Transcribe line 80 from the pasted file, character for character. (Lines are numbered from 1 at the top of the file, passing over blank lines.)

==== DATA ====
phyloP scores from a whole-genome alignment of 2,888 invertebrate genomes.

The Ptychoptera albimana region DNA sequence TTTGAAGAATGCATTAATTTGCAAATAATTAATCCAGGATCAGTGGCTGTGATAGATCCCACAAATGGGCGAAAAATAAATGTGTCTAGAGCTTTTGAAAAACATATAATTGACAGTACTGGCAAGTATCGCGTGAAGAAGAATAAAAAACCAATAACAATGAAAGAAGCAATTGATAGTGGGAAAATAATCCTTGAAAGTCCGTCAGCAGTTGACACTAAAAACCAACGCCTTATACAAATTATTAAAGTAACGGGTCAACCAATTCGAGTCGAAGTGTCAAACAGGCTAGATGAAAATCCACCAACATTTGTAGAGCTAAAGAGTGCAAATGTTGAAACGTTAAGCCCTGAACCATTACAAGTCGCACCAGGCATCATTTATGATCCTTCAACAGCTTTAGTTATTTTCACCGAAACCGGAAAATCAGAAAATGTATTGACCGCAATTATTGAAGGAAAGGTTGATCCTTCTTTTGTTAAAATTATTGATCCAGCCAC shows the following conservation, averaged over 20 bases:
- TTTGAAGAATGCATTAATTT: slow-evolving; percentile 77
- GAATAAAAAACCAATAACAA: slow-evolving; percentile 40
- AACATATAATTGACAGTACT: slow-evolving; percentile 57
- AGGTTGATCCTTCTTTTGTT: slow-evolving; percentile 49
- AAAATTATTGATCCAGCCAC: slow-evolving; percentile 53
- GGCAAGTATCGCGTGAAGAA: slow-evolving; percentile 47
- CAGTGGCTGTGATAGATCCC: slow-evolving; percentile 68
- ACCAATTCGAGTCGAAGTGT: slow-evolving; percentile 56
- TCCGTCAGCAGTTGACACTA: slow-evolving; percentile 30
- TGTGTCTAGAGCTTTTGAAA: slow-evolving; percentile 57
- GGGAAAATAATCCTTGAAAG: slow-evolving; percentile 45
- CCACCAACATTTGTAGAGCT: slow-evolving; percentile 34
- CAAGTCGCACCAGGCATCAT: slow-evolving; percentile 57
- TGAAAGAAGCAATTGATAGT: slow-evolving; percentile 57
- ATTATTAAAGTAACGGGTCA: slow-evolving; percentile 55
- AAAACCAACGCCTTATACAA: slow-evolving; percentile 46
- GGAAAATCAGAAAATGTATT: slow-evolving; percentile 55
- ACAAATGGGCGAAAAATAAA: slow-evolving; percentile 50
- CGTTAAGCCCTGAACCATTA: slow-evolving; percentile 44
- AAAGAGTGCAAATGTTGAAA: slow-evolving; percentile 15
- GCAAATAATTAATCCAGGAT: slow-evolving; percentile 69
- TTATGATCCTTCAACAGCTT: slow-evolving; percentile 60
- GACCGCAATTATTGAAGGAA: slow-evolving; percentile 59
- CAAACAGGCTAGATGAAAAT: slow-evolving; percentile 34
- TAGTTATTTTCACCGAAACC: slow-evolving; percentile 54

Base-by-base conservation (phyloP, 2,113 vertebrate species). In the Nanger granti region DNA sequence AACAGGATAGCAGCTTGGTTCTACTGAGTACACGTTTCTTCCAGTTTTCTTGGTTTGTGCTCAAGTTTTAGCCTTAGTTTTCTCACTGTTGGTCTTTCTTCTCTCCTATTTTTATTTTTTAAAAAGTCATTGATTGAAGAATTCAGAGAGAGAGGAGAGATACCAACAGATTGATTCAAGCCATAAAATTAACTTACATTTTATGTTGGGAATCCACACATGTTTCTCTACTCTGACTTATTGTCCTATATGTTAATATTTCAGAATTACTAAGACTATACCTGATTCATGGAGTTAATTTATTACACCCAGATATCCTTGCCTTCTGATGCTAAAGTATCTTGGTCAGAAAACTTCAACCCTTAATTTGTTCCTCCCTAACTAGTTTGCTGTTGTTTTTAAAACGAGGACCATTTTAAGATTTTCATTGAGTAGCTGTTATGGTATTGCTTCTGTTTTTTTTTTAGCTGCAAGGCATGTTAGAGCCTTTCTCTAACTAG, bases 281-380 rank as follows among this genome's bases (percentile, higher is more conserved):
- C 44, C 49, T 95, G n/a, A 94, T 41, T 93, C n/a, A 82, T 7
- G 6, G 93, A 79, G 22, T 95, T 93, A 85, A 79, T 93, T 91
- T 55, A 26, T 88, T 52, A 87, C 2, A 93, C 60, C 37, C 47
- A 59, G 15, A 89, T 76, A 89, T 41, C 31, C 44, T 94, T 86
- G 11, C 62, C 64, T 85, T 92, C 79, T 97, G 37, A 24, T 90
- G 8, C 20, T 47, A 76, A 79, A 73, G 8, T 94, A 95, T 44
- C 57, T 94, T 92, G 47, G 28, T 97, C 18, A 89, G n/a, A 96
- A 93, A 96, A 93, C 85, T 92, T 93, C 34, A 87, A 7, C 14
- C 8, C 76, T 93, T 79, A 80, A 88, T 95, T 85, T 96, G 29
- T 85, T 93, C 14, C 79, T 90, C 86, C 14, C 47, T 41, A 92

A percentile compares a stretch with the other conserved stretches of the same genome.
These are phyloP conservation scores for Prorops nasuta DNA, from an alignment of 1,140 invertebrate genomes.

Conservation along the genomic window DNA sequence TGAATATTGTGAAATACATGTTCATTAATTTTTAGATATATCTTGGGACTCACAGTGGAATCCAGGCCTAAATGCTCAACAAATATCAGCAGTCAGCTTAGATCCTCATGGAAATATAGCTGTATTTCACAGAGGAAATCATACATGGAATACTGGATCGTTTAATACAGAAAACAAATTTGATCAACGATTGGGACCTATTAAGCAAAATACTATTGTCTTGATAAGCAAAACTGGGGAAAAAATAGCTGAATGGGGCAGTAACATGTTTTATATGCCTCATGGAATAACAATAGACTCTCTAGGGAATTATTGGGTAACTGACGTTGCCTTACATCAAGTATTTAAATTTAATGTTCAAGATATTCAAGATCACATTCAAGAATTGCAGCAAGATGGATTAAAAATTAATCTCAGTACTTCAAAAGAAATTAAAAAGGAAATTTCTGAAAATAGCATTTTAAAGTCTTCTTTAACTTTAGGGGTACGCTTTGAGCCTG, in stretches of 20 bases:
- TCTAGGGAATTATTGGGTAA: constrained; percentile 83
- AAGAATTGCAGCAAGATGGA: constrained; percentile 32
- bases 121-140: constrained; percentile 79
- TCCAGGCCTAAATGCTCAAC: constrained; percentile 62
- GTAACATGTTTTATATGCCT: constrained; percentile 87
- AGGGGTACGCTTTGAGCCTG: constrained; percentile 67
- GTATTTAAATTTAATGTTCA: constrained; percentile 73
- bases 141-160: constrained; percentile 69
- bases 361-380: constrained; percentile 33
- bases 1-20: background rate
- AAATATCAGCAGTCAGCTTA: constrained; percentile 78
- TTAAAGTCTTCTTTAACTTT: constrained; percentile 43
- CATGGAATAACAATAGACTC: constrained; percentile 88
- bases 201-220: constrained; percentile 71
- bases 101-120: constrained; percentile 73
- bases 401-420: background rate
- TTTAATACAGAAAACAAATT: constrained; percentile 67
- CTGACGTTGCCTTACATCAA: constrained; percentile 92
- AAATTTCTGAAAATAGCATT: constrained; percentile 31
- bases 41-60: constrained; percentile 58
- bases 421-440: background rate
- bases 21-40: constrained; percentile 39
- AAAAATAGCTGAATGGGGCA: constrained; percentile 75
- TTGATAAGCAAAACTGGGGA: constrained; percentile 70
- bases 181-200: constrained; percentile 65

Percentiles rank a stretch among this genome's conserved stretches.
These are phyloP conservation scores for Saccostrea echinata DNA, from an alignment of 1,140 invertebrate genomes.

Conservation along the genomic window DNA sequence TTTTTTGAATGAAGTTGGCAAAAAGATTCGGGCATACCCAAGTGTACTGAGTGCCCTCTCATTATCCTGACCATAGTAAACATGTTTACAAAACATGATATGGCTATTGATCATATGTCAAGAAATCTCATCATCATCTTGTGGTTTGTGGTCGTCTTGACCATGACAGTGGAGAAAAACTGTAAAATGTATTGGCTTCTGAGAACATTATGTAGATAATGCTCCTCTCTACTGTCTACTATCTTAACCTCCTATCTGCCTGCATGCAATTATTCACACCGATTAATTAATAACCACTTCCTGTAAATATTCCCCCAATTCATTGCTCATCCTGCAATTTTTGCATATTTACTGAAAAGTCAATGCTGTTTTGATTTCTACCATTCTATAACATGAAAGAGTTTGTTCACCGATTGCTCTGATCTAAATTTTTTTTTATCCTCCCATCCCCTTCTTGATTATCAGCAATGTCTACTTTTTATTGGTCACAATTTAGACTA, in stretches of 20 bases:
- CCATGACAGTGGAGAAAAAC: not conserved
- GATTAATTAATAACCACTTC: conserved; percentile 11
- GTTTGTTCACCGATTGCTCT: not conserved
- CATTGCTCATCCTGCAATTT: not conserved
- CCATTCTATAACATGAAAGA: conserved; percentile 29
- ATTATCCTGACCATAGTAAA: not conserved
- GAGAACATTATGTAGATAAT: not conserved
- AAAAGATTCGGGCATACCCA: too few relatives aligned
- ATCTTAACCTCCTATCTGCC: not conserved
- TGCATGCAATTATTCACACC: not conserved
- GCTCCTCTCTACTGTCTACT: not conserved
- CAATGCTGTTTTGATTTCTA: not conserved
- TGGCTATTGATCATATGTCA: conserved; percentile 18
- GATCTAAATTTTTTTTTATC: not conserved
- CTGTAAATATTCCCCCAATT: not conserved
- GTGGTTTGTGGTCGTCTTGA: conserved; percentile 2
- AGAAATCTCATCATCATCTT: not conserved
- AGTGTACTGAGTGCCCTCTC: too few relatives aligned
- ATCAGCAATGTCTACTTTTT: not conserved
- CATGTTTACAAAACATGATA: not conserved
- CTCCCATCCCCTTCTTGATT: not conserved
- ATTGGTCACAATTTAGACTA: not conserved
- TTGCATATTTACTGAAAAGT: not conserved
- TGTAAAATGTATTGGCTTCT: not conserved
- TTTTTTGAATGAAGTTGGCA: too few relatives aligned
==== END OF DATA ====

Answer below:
- GCTCCTCTCTACTGTCTACT: not conserved